Article by Only Health News.
A recent study showed that amphetamine users are three times more likely to suffer potentially fatal aortic tears than non-users.
The abuse of methamphetamines and prescription amphetamines are on the rise nationals. The U.S. Department of Health and Human Services reported that treatments in drug and alcohol addiction programs for methamphetamine and amphetamine abuse rose from four percent of total cases in 1995 to nine percent in 2005. This rise in treatment for these types of drugs has continued to be seen in drug addiction programs around the country in recent years. Meth and other amphetamines are cheap, easy to find and produce a potent high.
Professional counselors in drug rehabilitation centers can also tell you that these drugs are extremely dangerous as well as being addicting. Overdoses because of meth and other amphetamines are common as the nervous system and cardiovascular system are over stimulated. While using these drugs, a person’s heart rate and blood pressure can spike to dangerous levels along with triggered cardiac arrhythmias and other potential health problems.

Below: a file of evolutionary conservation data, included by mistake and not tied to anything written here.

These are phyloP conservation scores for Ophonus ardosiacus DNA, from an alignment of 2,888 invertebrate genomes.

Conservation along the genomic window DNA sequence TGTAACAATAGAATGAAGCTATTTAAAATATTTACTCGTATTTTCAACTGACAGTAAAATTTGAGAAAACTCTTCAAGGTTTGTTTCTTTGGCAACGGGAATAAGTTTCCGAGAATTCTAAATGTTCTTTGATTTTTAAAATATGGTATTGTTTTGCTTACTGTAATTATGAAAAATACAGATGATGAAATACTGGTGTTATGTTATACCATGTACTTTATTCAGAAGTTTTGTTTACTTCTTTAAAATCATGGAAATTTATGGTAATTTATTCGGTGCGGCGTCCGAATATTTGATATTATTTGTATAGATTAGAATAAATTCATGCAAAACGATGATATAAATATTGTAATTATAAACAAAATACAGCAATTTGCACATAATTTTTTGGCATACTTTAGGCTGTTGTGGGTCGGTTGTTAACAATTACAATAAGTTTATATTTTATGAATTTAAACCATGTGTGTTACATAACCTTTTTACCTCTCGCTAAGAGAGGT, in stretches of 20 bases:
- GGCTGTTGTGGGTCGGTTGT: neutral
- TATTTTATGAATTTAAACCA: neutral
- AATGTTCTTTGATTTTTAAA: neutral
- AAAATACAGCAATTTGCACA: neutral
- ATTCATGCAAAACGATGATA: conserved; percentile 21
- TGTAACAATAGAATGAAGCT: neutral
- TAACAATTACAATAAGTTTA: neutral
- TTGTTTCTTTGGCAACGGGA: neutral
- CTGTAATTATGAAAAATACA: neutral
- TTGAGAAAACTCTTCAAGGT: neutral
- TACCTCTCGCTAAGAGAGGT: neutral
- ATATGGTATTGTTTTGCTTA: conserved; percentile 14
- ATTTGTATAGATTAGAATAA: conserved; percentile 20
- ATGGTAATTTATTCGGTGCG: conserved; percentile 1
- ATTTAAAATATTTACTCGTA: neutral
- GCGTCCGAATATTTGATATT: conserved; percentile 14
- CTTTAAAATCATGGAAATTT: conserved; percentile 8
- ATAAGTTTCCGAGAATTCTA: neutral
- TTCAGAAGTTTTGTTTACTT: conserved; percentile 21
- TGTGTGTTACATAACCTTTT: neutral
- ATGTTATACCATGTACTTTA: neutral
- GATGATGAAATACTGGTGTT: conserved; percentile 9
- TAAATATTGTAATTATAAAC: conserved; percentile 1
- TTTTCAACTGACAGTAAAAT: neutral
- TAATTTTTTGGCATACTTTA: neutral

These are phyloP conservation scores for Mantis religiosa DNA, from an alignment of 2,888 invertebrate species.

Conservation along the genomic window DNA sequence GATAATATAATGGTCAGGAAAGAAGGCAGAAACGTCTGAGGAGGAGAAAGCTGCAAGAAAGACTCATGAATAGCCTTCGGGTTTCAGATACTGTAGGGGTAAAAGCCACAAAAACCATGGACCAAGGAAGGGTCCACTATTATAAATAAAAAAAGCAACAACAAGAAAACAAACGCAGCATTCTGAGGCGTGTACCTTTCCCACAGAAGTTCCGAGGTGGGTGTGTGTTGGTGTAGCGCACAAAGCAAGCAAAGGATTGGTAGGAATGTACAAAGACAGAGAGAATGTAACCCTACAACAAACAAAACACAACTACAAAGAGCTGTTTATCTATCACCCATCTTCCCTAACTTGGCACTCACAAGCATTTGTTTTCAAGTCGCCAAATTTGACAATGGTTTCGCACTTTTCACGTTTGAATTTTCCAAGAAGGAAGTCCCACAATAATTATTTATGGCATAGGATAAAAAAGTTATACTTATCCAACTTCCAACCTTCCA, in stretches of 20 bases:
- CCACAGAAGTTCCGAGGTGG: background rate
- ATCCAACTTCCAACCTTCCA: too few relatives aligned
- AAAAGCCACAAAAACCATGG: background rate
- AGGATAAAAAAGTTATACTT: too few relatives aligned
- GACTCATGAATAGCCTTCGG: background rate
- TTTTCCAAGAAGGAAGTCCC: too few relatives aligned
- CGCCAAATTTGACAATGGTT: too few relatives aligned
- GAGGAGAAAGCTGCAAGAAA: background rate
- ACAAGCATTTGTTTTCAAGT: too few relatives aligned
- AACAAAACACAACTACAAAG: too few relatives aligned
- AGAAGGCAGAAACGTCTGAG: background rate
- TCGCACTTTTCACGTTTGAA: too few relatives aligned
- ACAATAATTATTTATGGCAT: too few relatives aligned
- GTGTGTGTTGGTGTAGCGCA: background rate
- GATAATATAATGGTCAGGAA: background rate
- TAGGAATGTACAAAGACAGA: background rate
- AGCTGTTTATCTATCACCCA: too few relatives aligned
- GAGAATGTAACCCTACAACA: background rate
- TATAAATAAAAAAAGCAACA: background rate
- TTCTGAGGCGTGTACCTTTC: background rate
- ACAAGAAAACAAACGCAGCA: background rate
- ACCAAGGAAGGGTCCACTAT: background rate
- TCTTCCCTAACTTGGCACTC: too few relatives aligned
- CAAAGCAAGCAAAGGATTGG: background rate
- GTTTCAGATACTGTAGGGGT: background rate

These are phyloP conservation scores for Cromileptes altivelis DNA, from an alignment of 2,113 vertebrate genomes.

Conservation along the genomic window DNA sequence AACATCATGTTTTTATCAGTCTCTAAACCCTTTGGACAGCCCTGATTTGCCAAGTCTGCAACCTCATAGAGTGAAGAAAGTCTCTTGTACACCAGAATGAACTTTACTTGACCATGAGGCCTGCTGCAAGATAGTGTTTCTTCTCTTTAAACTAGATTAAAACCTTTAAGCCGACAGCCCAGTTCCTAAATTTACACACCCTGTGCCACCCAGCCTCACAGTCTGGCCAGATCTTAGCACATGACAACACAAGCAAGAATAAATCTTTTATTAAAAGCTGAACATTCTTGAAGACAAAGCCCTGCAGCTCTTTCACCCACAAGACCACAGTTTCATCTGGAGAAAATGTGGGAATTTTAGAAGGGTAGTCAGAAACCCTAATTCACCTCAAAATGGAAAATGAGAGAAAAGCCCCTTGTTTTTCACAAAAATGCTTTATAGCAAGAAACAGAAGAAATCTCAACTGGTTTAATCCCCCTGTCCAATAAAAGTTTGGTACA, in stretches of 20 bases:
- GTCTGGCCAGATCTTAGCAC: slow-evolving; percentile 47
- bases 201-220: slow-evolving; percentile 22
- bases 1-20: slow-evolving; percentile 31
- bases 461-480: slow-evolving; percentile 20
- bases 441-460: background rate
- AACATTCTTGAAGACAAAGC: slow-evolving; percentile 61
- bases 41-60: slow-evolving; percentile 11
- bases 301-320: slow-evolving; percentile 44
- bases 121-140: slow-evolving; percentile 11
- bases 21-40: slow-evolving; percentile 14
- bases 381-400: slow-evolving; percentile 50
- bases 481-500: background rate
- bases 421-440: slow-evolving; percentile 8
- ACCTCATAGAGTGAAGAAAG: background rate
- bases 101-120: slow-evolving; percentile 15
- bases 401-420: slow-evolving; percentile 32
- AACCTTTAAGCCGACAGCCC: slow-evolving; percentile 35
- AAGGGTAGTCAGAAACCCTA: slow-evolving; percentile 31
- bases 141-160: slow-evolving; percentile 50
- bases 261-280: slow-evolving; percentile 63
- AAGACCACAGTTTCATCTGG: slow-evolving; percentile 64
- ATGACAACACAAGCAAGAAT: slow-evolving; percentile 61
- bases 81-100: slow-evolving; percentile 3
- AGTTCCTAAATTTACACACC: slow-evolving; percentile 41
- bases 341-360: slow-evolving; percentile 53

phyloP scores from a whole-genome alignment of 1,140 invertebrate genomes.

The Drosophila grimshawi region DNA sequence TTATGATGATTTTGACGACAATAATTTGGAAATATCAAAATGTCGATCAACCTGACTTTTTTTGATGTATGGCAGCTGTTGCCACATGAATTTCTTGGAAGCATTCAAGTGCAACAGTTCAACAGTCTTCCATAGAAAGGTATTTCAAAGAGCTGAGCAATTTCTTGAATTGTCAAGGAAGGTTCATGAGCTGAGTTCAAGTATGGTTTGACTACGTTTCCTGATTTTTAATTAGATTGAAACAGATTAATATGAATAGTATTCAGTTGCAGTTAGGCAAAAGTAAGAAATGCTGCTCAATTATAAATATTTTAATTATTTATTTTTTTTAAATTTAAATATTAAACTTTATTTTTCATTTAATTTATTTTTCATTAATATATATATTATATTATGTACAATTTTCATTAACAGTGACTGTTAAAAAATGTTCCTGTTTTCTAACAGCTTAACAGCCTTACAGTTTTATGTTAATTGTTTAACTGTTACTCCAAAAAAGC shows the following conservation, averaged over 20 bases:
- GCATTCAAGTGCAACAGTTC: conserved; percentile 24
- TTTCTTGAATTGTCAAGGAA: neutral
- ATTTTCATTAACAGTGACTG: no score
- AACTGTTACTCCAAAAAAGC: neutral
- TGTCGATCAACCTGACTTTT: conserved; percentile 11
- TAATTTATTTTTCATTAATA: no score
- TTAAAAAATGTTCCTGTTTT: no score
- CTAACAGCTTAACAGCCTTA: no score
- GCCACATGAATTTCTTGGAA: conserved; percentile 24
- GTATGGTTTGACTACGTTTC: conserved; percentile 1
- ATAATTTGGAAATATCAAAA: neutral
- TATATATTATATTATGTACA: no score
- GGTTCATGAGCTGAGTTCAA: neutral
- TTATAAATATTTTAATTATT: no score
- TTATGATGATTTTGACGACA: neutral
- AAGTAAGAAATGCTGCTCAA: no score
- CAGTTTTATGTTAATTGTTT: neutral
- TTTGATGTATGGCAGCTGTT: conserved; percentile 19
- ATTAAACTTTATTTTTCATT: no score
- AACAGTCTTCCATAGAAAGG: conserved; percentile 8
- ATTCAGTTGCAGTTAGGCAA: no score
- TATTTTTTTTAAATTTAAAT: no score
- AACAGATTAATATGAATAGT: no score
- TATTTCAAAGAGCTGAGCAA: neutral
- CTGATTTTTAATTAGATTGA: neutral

But meth and other amphetamines pose long-term risks to a person’s cardiovascular health along with having the potential to cause major short-term problems. Frequent abuse of these drugs can do significant damage to a person’s heart, circulatory system and central nervous system, one major reason why it’s so important for a person with a serious problem to get checked into an addiction program sooner rather than later.
The August issue of the American Heart Journal brought more confirmation about the potentially deadly side effects of meth and amphetamine abuse if not treated in a drug rehab facility. The journal published a study by the UT Southwestern Medical Center which showed that people who abused amphetamines were three times more likely than a non-user to suffer a possibly fatal tear in the aortic dissection — the main artery leading from the heart.
The study’s lead author Dr. Arthur Westover said that while aortic tears are rare, the findings suggest that screening for tears should become standard practice for doctors dealing with amphetamine users during routine check-ups or before going into an addiction center for treatment.